The New York Times reported this week that part of the reason why wage growth has been slow is that benefit costs account for a greater share of overall compensation:
The average worker received 32 percent of total compensation in benefits including bonuses, paid leave and company contributions to insurance and retirement plans in the second quarter of 2018. That was up from 27 percent in 2000, federal data show.
The article explains that health insurance costs only account about one-third of the increase in benefit costs, and other telecommuting and increases in flexibility aren’t included in these estimates, which means that really the trend is more pronounced than these statistics suggest. Other data shows that the share of employers offering paid maternity and paternity leave continues to increase.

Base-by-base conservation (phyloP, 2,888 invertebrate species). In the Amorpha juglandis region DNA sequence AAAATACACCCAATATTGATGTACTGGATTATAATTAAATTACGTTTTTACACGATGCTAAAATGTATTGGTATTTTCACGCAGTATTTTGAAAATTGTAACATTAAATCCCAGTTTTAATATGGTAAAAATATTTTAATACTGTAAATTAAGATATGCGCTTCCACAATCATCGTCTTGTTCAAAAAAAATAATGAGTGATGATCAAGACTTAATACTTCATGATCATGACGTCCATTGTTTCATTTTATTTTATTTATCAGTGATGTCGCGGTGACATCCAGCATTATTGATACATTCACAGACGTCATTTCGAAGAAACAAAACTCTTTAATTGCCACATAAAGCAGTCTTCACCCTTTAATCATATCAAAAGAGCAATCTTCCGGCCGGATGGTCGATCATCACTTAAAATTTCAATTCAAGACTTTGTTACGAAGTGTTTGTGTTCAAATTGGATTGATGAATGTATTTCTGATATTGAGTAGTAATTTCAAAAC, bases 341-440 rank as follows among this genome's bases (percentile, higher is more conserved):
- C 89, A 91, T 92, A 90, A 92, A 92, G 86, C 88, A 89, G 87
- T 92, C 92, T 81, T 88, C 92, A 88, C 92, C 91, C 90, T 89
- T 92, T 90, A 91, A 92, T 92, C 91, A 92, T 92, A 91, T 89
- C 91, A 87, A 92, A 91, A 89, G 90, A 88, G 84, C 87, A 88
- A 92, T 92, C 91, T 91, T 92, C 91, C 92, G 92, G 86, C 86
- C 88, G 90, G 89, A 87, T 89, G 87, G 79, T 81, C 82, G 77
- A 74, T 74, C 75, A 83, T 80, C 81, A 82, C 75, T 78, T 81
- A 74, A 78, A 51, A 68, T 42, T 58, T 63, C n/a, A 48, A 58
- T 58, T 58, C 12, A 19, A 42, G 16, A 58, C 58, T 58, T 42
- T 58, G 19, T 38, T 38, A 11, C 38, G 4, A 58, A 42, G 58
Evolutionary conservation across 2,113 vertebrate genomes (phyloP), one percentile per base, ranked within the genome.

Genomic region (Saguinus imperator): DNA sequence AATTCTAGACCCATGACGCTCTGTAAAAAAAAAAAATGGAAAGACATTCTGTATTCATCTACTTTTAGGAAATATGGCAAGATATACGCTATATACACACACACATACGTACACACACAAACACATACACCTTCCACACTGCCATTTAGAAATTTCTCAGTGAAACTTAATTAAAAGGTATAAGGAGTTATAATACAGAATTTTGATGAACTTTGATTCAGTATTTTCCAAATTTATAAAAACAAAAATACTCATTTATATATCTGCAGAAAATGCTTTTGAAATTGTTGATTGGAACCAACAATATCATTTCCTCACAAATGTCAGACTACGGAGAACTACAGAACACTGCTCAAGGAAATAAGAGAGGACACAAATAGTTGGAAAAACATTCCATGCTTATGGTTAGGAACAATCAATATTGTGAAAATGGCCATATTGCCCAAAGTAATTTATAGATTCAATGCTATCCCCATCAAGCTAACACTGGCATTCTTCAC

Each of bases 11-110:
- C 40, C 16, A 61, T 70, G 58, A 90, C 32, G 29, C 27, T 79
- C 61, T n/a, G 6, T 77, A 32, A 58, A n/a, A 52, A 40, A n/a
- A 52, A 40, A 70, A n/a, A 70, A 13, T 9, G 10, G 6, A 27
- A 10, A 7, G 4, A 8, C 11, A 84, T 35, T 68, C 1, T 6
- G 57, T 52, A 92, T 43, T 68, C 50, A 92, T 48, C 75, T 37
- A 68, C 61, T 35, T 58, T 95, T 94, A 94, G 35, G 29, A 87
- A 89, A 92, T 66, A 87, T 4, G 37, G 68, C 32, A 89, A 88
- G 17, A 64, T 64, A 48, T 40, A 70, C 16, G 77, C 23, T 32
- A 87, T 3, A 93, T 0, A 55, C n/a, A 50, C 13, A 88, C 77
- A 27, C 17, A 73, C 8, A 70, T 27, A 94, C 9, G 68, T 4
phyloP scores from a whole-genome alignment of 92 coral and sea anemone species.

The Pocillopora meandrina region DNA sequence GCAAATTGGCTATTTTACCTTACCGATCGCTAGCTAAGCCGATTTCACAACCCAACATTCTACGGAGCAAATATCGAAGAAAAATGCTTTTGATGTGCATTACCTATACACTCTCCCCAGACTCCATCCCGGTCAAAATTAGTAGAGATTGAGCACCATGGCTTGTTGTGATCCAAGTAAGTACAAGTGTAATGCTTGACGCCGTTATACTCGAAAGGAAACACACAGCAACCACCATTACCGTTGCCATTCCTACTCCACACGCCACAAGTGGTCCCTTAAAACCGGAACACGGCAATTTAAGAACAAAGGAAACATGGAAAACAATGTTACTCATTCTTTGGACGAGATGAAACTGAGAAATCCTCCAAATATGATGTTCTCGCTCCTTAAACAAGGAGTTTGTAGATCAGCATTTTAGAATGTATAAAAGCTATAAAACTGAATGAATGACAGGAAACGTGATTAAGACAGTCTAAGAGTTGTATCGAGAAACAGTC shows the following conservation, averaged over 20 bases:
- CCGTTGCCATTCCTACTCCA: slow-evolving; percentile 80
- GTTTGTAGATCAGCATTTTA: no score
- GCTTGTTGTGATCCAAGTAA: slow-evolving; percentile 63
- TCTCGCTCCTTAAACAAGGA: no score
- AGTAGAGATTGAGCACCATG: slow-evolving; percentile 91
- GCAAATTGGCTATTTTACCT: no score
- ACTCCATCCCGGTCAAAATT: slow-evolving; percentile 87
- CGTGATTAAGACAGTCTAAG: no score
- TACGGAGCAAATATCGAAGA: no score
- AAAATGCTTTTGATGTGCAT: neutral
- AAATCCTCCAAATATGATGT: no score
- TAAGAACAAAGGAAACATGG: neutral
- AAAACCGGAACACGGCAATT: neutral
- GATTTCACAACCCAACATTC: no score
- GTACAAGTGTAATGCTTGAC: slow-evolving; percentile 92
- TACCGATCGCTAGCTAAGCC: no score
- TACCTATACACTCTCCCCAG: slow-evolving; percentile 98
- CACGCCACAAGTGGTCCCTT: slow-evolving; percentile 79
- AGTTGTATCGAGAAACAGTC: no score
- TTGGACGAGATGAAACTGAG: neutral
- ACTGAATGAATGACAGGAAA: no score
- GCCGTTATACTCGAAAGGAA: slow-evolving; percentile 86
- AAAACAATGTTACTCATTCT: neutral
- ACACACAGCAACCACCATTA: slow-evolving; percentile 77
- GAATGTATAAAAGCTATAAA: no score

This not only shows that overall compensation is growing more quickly than can be gleaned just in wage data (a point that has also been made by the Council of Economic Advisers), but also that there is a trade-off between greater benefits and take-home pay.
That’s a point that’s often short-changed in discussions about government regulation and benefit mandates–particularly when related to leave policies. Mandating that employers must all provide employees with a certain number of paid sick days or weeks of family leave creates a cost for employers. Employers have to keep track of leave, pay replacement workers or shift work to other employees, and still pay the employees who aren’t at work. Employers have to budget for those costs, and higher benefit expenses mean there will be less left for regular pay.
This is why government should allow companies to decide on their own what is the right mix of benefits and pay to attract and retain the workers they want, rather than making sweeping rules for what all compensation packages must include or creating government programs that displace the wide variety of compensation arrangements that companies offer.